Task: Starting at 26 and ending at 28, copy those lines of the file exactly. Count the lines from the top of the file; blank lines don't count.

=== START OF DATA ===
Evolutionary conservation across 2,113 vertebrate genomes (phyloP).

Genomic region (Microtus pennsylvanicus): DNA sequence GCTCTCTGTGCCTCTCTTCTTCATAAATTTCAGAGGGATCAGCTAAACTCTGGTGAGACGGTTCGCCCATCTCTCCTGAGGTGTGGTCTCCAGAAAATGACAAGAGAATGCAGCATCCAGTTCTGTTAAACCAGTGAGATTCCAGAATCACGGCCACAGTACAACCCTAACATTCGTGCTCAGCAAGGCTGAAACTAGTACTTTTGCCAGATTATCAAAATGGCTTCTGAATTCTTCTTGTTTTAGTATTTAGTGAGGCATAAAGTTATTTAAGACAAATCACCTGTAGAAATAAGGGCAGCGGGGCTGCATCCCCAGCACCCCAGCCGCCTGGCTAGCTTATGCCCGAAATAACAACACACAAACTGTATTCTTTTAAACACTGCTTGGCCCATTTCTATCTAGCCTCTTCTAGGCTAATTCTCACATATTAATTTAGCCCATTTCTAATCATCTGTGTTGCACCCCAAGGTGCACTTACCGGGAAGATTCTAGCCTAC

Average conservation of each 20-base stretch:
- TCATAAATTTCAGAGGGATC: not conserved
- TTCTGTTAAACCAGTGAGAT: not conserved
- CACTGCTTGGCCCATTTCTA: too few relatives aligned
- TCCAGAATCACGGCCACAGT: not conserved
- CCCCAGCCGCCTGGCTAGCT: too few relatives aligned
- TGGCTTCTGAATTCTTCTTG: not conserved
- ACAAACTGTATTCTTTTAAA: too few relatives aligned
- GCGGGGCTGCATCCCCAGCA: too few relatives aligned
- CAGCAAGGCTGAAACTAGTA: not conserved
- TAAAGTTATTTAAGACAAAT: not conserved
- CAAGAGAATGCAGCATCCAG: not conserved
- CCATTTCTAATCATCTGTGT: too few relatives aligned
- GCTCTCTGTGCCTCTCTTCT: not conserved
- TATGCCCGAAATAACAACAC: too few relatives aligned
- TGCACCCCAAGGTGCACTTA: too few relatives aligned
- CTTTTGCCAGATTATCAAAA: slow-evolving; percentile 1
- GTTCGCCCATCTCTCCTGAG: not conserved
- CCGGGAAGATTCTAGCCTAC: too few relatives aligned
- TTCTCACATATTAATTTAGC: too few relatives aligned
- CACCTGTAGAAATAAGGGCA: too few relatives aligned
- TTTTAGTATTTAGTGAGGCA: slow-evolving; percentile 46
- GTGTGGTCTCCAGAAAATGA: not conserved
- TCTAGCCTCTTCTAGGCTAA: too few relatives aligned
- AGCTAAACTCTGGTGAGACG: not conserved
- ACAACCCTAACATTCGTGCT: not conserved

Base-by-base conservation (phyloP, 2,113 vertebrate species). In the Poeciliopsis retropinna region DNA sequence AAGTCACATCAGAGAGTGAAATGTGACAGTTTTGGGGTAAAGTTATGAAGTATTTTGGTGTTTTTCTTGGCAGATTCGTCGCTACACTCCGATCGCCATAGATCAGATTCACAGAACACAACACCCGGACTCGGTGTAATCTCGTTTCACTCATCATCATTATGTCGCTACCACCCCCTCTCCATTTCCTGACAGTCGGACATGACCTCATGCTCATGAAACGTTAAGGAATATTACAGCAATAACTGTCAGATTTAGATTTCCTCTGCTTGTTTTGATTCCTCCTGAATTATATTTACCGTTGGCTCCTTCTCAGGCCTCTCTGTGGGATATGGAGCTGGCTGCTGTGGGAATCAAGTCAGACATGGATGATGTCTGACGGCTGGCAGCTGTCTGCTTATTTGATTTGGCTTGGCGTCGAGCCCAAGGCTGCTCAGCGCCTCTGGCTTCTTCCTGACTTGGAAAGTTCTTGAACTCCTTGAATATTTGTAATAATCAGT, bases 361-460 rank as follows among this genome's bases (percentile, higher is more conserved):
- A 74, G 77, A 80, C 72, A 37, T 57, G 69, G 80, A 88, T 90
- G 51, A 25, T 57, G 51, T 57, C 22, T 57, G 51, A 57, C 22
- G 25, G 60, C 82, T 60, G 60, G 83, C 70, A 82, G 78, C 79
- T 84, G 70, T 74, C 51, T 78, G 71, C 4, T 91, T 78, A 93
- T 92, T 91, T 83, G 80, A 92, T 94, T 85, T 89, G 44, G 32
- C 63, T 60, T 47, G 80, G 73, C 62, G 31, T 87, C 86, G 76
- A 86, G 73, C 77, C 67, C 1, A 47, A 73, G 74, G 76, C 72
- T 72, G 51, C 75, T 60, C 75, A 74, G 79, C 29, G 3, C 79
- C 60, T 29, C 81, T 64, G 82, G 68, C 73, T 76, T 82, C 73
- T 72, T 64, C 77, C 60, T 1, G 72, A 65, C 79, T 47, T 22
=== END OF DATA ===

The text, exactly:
- TCTAGCCTCTTCTAGGCTAA: too few relatives aligned
- AGCTAAACTCTGGTGAGACG: not conserved
- ACAACCCTAACATTCGTGCT: not conserved